Rotting, crumbling, covered in graffiti, overrun by weeds, the hulking wreck of a building known as the Aldeia Maracana would make an unsightly addition to any neighborhood.
But it happens to stand next to Rio's Maracana Stadium, the soccer cathedral that will host some of the World Cup's most important matches, including the final. To get to the stadium, tens of thousands of fans will have to pass the Aldeia Maracana's ruined walls, now unattractively shielded by a 10-foot mesh fence. If the Maracana is the celebrated face of Brazilian soccer, the Aldeia Maracana is the scab on its nose.
Why, those fans might wonder, has the building, whose name means "Maracana Village" and which has been, among other things, a grand residence, a government office building, a museum dedicated to indigenous people, and a home to vagrants and squatters, not been demolished by now?
Every global sporting event carries with it a tide of destruction along with redevelopment, as blighted old structures are torn down to make way for shiny new facilities, and this World Cup is no exception. Brazil spent tens of millions of dollars rebuilding the Maracana itself, a proud focal point in Brazil and the anchor of a neighborhood that is also home to Rio's state university and to the famous Mangueira samba school.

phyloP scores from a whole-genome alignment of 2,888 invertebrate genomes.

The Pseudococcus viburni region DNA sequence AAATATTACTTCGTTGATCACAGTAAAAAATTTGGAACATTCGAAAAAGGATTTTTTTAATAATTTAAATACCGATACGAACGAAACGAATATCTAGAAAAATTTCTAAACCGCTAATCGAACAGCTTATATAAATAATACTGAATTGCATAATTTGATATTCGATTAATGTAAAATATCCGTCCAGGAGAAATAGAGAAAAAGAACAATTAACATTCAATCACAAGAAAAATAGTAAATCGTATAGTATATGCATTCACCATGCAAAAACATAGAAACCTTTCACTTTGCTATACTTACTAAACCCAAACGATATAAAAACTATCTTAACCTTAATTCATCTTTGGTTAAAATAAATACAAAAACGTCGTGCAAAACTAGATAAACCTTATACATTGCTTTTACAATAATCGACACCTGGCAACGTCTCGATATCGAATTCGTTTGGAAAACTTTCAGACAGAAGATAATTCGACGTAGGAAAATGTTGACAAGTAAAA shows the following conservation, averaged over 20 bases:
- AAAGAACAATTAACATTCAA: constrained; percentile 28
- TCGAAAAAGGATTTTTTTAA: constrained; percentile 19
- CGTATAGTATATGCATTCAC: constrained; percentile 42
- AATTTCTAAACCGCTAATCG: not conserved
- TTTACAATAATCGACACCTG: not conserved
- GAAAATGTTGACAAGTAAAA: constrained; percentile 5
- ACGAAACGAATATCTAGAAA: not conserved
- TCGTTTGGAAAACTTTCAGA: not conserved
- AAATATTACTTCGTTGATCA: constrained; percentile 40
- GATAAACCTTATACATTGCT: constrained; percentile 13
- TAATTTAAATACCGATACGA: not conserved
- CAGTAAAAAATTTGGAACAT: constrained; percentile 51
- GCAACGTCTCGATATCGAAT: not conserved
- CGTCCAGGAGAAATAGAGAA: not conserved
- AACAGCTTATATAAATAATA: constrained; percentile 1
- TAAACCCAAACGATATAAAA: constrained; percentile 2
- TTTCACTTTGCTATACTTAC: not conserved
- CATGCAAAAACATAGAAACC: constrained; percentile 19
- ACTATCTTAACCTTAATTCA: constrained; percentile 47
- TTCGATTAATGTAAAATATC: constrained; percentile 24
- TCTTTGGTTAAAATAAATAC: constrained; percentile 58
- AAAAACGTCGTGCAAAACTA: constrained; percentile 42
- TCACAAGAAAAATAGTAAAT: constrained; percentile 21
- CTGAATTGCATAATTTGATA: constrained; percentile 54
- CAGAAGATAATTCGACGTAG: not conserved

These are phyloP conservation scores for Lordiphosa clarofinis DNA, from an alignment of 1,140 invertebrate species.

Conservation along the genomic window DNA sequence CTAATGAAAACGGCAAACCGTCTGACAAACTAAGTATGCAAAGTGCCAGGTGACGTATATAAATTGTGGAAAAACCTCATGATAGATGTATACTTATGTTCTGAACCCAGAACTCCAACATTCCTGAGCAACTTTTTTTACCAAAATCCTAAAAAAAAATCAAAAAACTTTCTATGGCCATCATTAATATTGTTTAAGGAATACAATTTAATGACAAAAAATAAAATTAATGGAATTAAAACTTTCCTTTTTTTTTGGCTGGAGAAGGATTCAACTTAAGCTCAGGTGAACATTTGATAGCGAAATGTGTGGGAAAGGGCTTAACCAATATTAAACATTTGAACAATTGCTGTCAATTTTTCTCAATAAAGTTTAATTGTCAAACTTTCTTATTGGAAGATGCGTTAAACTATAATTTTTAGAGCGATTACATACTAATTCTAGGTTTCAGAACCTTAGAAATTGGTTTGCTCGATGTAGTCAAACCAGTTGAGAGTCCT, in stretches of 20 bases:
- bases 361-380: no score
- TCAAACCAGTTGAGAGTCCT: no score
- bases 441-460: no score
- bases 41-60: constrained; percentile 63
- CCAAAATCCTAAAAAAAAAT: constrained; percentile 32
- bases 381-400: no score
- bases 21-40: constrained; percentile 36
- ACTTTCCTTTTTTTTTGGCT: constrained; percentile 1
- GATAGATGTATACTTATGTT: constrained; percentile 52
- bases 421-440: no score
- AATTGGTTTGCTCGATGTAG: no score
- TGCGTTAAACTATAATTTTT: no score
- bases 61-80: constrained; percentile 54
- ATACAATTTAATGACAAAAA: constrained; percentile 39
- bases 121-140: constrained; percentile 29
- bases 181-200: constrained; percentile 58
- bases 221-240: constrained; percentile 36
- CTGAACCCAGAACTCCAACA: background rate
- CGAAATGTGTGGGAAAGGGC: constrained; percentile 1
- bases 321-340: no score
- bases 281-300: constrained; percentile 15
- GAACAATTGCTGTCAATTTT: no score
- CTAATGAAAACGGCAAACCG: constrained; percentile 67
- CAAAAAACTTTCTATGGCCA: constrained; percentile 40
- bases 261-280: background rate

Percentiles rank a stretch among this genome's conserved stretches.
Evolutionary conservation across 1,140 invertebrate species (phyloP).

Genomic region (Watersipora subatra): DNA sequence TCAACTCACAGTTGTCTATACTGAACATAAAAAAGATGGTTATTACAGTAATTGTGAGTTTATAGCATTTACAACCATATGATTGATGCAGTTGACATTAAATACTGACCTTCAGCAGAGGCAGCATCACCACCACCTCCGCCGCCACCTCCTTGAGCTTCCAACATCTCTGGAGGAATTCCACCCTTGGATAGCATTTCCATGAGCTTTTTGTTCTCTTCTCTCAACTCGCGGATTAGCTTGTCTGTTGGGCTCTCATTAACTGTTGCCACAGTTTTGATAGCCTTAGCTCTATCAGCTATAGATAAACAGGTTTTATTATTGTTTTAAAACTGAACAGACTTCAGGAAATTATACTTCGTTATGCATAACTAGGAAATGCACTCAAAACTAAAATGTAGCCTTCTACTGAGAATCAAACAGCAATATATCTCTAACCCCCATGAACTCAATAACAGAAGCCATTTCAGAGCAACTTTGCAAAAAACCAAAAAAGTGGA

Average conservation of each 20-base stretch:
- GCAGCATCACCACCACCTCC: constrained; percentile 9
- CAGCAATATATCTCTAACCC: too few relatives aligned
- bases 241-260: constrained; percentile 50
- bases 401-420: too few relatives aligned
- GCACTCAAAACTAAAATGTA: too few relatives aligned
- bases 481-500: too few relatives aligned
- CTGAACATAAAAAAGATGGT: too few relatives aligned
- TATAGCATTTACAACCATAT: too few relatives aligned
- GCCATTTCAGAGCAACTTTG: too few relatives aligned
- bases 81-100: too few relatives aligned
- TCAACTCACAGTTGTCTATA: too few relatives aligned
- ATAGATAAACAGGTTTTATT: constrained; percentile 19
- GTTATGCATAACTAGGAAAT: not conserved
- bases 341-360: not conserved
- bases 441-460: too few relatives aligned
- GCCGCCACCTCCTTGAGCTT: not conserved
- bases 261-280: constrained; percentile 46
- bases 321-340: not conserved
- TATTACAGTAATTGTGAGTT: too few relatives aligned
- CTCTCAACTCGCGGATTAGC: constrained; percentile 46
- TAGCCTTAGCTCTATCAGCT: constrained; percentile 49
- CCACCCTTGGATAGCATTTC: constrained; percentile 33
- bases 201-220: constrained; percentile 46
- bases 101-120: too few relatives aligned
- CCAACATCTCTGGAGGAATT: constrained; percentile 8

"Maracana is a great national symbol, not just for the people of Rio," said Jose; Bessa, an anthropologist and professor in the graduate school of social memory at Rio State University. "It's like a sacred temple for Brazilians, more important than the cathedral."
It is for this reason that the Aldeia Maracana needs to be restored and preserved at its original site, Bessa said. Apparently much of the country agrees. As a result of an unlikely alliance between political activists, representatives of Brazil's indigenous population who had been living on its grounds and the greater public, the planned demolition of Aldeia Maracana was abruptly halted last year after public protests related to the World Cup led the government to drop redevelopment plans for the area around the Maracana.
Saved at the last minute, the building became that most happy of structures, a protected landmark. There are now plans to renovate it and reopen it as a cultural center next fall.
"The reason it's still standing is because of the movement," Bessa said. "If it wasn't for that, the building would have been demolished."
The Aldeia Maracana had the grandest of beginnings, constructed in the 1860s as a home for a son-in-law of Pedro II, an emperor of Brazil, whose nearby palace is now the national museum. In 1910, the building was donated to the Ministry of Agriculture to serve as the headquarters of a newly created society for the protection of indigenous people. But as the city sprawled, construction covered the fields that once surrounded it, including a dusty horse track next door that was plowed under to build the Maracana for the 1950 World Cup.
The Aldeia Maracana was dwarfed and outshone by its new, splashy neighbor, which became the focal point for a soccer-mad country's hopes and dreams. But a new use was found for it in 1953, when anthropologist Darcy Ribeiro created Brazil's first Museu do Indio, or indigenous museum, in the building.
For two decades, the building appeared to have found its calling. But in 1977, the museum moved out, relocating to the distant Botafogo neighborhood. Plans were drawn up to build a subway station on the site.